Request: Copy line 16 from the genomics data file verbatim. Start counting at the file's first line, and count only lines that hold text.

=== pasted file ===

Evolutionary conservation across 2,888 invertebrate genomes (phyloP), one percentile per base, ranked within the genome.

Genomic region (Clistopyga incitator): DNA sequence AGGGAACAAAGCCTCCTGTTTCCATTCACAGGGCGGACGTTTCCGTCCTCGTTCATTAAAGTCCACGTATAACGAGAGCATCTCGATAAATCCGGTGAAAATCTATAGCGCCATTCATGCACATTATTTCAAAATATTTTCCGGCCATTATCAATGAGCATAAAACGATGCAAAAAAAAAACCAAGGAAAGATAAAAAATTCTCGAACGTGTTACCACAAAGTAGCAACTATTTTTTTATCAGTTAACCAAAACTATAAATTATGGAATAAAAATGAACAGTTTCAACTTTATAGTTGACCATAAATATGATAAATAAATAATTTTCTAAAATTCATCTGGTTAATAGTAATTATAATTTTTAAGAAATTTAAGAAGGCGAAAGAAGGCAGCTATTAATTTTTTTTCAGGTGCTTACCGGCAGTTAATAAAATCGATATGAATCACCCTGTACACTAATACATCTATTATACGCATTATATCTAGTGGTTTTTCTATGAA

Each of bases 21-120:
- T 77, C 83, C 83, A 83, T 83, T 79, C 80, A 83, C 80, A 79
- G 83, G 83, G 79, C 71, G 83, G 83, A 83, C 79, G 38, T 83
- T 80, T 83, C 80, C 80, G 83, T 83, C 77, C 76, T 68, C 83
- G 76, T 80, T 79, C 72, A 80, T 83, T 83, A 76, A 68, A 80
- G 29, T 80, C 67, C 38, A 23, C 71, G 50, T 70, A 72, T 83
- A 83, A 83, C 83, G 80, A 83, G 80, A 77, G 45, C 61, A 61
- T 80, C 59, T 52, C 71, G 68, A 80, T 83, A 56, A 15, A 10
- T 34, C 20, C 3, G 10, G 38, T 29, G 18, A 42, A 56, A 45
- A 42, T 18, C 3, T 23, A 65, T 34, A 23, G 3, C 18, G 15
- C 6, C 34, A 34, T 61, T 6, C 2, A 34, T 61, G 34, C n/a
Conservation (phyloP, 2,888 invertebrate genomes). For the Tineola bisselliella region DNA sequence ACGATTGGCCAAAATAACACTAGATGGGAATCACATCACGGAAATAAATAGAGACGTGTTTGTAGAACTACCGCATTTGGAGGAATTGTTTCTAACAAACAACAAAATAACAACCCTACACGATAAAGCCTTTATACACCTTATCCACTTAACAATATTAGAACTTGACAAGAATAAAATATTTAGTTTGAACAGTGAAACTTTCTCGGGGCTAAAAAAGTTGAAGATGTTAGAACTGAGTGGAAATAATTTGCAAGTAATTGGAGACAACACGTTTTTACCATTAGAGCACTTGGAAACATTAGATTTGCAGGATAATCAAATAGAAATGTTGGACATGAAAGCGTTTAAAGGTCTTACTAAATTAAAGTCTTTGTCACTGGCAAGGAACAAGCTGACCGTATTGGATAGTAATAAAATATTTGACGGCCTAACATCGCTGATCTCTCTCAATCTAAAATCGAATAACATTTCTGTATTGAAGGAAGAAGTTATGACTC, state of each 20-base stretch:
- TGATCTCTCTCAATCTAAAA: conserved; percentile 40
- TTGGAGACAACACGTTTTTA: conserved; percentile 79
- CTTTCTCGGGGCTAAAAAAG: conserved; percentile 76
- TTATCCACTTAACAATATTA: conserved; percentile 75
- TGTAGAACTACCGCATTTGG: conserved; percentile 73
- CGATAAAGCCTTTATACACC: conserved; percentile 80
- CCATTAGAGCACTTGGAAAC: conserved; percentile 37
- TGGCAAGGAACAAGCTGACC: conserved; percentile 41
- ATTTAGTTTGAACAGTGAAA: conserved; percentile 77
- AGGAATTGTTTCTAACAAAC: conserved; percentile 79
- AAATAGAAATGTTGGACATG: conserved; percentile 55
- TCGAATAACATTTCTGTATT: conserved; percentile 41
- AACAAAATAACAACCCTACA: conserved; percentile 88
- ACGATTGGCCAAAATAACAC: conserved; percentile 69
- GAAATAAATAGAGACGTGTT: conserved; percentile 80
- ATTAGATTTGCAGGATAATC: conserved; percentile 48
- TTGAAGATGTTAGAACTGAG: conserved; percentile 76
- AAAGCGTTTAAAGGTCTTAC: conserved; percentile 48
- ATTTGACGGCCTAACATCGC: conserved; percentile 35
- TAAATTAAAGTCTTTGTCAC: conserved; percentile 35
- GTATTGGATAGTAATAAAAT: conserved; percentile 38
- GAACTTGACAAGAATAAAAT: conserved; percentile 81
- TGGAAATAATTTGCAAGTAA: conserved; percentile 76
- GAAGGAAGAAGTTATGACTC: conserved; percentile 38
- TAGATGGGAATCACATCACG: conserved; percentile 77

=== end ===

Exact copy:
- TTGGAGACAACACGTTTTTA: conserved; percentile 79